Sunday, February 6, 2011

Spring Cleaning

We're watching the Super Bowl, which always makes me a little sad, because it means that football season is over for another year.  The other day E asked me which I'd rather watch, the Super Bowl or March Madness.  "Is this a trick question?" I asked, looking from her to Beve and back again.  There is no question for them, after all.  March Madness--college basketball's equivalent of Christmas, birthdays and every other holiday wrapped up together--is definitely their choice.  And I know it.  I've lived it a long time.  But I love football, even when the two teams playing aren't teams I have a particular liking for and one is one I even hold a certain grudge against (sports grudges die hard, after all, and I still maintain that the Steelers and the refs robbed the Seahawks of the Super Bowl ring in 2006--just saying!).  So I'm more than willing to root against Pittsburgh anytime, any way. Sorry to you Steeler fans out there.

But with two minutes left in the season, we've been jumping into the next season.  No, not basketball, because that's more than a season but a year-long reason for living, just ask my family!  I'm talking about the season of spring-cleaning!  Anyone want to do the wave with me?  Can I at least hear an Amen, then?  Well, it is big news around here, when cleaning out and clearing out are reasons to celebrate, because they're oh-so-very-hard to do.  Today, as our pre-game warm-up, Beve and I cleared out the large hall-closet that houses everything from canned goods to china to his old Boy Scout merit badge sash (my dad would be sooo happy that to see it so carefully saved) to paint.  Yep, it's a cornucopia (oh yeah, and there's one of those, waiting for Thanksgiving along with some ceramic pumpkins!) in that closet.  And today we just plugged our noses and dove in.  Now all my crystal candlesticks are on the same shelf with the candles, and the table linens have their own home together as well.  Sigh, how I love being organized.  I really love it.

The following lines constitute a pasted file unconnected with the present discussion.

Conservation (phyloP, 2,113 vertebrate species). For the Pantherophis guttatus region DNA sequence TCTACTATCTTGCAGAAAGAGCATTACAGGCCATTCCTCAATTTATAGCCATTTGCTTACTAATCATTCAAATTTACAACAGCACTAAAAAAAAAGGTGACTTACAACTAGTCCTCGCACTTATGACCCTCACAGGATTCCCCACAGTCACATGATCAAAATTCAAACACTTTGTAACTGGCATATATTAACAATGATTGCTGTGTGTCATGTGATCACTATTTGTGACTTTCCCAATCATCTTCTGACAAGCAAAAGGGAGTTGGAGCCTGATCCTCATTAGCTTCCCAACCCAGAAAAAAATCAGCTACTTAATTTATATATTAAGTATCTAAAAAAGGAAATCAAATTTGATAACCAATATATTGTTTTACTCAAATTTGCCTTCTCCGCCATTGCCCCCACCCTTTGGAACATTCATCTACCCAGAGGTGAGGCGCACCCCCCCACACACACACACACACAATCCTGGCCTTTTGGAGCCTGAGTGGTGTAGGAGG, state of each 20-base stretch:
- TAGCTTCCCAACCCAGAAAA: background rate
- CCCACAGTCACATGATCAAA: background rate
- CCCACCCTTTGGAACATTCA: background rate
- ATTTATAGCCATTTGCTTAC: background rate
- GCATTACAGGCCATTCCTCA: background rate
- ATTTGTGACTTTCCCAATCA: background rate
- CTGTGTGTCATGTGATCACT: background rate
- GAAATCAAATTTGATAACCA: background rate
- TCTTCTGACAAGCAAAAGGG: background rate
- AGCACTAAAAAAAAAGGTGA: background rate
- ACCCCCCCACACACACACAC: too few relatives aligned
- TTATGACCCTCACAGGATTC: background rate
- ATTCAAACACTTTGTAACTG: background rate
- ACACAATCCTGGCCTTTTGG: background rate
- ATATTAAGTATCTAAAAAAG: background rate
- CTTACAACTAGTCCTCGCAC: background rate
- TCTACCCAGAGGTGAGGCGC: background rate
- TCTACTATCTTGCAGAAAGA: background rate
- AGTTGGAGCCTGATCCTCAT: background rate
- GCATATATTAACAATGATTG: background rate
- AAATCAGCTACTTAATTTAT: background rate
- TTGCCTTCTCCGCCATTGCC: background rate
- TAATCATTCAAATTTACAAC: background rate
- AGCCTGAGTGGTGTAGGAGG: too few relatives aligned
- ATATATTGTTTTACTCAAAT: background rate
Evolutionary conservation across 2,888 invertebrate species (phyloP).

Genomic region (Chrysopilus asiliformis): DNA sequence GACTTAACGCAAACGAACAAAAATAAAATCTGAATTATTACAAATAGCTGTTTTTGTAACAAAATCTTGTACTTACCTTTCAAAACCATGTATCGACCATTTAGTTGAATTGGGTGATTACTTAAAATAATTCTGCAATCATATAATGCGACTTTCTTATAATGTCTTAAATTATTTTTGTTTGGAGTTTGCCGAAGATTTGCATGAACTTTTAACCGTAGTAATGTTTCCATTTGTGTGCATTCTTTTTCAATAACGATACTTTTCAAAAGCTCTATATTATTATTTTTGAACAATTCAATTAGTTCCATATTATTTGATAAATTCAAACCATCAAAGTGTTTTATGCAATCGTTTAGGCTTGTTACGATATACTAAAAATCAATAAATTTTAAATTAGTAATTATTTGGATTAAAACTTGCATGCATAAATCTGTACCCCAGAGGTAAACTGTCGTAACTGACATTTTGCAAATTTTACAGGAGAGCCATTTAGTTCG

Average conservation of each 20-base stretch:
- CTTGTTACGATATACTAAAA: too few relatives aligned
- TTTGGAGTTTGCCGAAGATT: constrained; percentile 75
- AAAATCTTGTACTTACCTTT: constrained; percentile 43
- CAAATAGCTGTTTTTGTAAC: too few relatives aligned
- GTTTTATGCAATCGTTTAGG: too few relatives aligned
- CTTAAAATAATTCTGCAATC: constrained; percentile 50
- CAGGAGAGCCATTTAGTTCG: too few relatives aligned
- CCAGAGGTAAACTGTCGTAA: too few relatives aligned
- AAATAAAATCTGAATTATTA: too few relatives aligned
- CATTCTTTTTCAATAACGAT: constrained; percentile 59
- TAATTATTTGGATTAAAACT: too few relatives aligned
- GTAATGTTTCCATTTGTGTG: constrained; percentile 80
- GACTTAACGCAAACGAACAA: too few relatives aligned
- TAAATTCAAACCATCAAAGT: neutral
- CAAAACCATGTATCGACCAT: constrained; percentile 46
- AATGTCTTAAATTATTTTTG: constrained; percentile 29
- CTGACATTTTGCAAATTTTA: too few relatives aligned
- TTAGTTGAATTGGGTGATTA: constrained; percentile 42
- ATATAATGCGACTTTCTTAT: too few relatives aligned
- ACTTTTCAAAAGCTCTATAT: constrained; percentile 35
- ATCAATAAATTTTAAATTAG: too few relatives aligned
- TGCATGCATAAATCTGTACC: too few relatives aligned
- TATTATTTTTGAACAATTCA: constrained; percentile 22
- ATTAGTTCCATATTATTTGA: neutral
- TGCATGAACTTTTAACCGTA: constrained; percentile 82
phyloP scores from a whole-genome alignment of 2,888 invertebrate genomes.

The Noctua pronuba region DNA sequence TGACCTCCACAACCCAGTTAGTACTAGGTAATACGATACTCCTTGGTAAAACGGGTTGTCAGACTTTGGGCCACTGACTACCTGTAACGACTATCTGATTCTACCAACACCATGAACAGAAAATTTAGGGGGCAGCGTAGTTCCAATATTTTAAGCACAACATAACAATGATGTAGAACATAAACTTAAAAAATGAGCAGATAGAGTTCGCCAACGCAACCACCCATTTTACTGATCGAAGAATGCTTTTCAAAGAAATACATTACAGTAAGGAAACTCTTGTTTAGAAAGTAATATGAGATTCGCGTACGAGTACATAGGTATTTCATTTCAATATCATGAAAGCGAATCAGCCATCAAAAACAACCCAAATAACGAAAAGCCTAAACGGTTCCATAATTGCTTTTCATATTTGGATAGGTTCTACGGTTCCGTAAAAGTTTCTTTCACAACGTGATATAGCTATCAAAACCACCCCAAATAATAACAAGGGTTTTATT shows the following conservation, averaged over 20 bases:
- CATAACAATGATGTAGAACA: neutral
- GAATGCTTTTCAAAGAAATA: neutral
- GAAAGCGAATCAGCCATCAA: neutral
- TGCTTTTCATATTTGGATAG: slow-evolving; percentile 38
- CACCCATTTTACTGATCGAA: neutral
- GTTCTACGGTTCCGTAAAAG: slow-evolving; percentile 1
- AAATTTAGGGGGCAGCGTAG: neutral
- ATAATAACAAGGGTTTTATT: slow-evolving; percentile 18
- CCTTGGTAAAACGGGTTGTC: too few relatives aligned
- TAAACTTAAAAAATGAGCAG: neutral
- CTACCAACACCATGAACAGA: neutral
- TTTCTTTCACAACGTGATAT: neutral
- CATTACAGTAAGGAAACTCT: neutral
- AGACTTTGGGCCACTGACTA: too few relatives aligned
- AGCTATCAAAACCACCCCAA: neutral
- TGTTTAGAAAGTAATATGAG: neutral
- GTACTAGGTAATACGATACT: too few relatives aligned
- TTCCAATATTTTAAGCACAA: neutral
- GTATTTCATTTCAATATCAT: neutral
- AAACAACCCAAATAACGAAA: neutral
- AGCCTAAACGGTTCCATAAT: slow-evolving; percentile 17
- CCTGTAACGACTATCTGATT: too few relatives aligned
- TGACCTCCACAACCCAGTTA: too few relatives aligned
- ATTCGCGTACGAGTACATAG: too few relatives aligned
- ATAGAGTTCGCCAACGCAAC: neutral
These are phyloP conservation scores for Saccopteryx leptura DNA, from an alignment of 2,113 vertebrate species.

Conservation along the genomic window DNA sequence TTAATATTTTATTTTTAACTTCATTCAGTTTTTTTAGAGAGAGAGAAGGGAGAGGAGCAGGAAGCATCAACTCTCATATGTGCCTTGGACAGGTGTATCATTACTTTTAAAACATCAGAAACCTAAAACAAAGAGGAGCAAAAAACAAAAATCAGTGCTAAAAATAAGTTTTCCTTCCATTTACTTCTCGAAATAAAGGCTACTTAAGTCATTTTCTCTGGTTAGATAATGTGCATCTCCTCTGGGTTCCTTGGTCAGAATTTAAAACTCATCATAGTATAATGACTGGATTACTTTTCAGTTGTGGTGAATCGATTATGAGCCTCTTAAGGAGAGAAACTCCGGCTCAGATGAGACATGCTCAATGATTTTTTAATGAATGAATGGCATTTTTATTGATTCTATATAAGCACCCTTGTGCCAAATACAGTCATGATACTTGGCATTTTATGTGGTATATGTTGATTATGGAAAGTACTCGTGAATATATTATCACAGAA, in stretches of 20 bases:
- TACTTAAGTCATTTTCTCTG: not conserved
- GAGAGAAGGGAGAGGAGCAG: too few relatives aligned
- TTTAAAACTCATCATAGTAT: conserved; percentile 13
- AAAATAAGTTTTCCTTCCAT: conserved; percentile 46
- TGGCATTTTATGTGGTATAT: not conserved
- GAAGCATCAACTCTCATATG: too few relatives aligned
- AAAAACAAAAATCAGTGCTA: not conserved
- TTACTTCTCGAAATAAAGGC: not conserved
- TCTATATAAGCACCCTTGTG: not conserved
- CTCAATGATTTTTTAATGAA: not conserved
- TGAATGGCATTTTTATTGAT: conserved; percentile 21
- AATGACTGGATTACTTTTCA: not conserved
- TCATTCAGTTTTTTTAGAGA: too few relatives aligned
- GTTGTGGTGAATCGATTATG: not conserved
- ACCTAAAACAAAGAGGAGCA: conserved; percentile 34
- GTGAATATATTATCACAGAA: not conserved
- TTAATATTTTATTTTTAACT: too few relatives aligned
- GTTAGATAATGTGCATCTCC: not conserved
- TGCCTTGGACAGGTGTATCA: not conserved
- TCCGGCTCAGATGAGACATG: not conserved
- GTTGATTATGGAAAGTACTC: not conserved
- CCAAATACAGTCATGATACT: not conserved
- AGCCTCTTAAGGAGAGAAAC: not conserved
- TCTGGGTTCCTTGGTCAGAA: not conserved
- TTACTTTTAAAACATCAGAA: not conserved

I'm greatly encouraged by the space created, and by all the junk we tossed.  And thankfully, Beve was willing to let go of more than I expected.  He's more of a hoarder than I am.  Not a hoarder like that TV show that makes me cringe every time I see a commercial for it.  But he often thinks there might be a use for something I'm trying to throw away.  This is definitely something that causes a bit of tension between us now and then.  But I don't want to cast aspersions on him...if my weaknesses were written about, it'd take a blog post from here to eternity to finish the list.   And it's like that for most of us, actually.  We're all a combination of strength and weakness, without a doubt.  If his worst weakness is to haunt thrift stores and garage sales to find bargains, well, I can certainly live with that. 

Anyway, we got about half-way through the closet (I told you it's a very large, well-stocked place!) before my leg gave about the same time the game came on.  Beve hauled out a whole lot of junk that people will paw through at some Good Will or other, looking for new treasures.

I think we've gotten clogged up with stuff.  So clogged up that we've forgotten that we're just here temporarily.  You know?  I look at the elders, listen to them talk about their things, worry about what happened to this box, where that treasure went, and I think they're holding on so tightly, because these things are slipping from their fingers.  This truth hit me the first time when my beloved mother-in-law died.  With her watch still on her arm, and her wedding ring just slipped from her finger and handed to her husband.  Of all the beautiful things she collected in her life--and they were myriad--she took absolutely none of them with her when she left this world.  This is always, always true.  We take not a dang thing with us. This house full of things-- books and dishes and technological things and clothing and...everything else.  All of it will be left for our children to deal with when we die, if we don't first. 
So, if we love them, we'd do better to get rid of what will surely make them crazy--even angry--down the road.

Because what we take with us, the only eternal valuables we have in this life are the relationships which we've been given.  Their lives count.  Their impact on us, and ours on them--this is what we carry with us into the Throne room of the King.  And that, my friends, is a burden worth carrying.

So let that spur us toward our basement...

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